Long view of UK quarterly figures encourages the rail freight market

Class66 and mixed flash (NR)

The official UK government figures, issued by the Office of Rail and Road, show expected retrenchment in rail freight activity. Much of that is attributed directly to the pandemic. Consequently, signs of recovery are there, and beginning to show through. That has given some confidence to the sector, implying that the strong performance during the pandemic can be continued into the long term.

The quarterly indicators from the Office of Rail and Road give cause for a degree of optimism in the rail freight sector. Indices suppressed by the pandemic are rebounding strongly, and initiatives in efficiency and capacity growth are paying dividends. Coupled with consumer confidence, and reported new business, operators across the country are gearing up for further improvements in 2021.

Recovery ahead of wider economic upturn

After a year of uncertainty and predominantly bad news, suppressed commercial performance has shown robust signs of recovery. Although freight moved in 2020-21 fell by 8.6 per cent compared with 2019-20, that was driven by a 17.2 per cent reduction in volumes during the first six months of 2020-21. The second half of the year (October 2020 to March 2021) saw an increase of 0.5 per cent compared with the same period in 2019-20.

The overall economic picture in the UK has been less than favourable during the period of survey. Suppressed retail activity has impacted consumer demand, and consequently flows – principally intermodal. However, rail freight reliability has encouraged a degree of modal shift, and other sectors – particularly construction – have been experiencing something of a boom. That has translated into an improvement in tonnage lifted.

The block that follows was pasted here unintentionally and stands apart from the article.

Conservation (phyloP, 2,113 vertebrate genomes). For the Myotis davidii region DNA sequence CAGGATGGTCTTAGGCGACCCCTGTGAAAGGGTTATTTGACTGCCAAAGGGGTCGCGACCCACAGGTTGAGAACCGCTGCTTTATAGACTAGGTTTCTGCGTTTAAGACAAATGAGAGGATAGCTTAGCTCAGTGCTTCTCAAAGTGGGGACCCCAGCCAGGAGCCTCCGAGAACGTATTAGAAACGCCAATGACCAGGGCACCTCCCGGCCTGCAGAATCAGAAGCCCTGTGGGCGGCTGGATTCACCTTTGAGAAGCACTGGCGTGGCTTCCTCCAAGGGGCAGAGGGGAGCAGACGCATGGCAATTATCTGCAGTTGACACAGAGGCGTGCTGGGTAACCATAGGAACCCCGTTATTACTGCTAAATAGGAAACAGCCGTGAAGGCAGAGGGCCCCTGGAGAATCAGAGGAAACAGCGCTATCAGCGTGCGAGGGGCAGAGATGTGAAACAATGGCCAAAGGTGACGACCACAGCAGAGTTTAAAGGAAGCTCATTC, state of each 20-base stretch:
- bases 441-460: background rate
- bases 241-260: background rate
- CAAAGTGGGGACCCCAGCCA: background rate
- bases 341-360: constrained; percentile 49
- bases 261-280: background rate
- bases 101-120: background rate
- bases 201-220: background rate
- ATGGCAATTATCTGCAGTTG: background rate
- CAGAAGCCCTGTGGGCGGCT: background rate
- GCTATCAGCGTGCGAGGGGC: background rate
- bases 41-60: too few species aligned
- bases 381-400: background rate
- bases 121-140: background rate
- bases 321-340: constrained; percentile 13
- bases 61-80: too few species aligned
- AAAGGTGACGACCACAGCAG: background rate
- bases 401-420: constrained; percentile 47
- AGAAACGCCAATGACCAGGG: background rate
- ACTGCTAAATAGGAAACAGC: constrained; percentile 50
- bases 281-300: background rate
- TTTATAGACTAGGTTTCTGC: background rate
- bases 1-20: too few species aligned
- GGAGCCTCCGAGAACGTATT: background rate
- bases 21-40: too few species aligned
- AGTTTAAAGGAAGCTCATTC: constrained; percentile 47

Road still hugely dominant

Punctuality during the national lockdowns, and overall while the passenger timetable has been suppressed, improved greatly. Encouragingly, that trend has endured. The proportion of freight trains arriving within 15 minutes of booked arrival time, as measured by the ORR’s Freight Delivery Metric, reached 95.2 per cent in 2020-21. That represents the highest level of punctuality achieved since the ORR “time” series began in 2012-13.

However, there is plenty of scope for improvement, particularly in modal shift, a trend noted elsewhere in Europe too. During 2019, 4.6 per cent of all freight lifted in Great Britain was transported by rail. This represented the lowest share of the freight lifted market since the start of the time series in 1998. Heavy goods vehicle road freight (HGV) accounted for 89.4 per cent of the freight lifted market. The market share for freight moved by rail was 8.6 per cent in 2019, the lowest proportion recorded since 2003. HGVs had a market share of 78.5 per cent.

Network improvements contribute to performance

Mentioned in conjunction with the quarterly review, Trains of up to half a mile long are helping the rail freight industry deliver more goods for consumers and reduce UK carbon emissions. This is in part attributed to a programme of improvements, initiated by Network Rail, designed to improve capacity and efficiency.

“Since the start of 2020, Network Rail and rail freight operators have collaborated to allow freight trains to move more goods each time they run, and to operate more efficiently on the network”, said the infrastructure management agency. “With reduced demand for passenger travel, trains have been rescheduled to make better use of network capacity, unlocking benefits for rail freight customers and the UK economy.” A combination of these factors contributed to the number of freight train movements across Great Britain in 2020-21 falling by 9.6 per cent compared with the previous year. Similarly, freight train kilometres decreased by 9.9 per cent compared with 2019-20. Great Britain refers to England, Wales and Scotland. At present there is no rail freight activity in Northern Ireland.

Author: Simon Walton

Simon Walton is RailFreight's UK correspondent.

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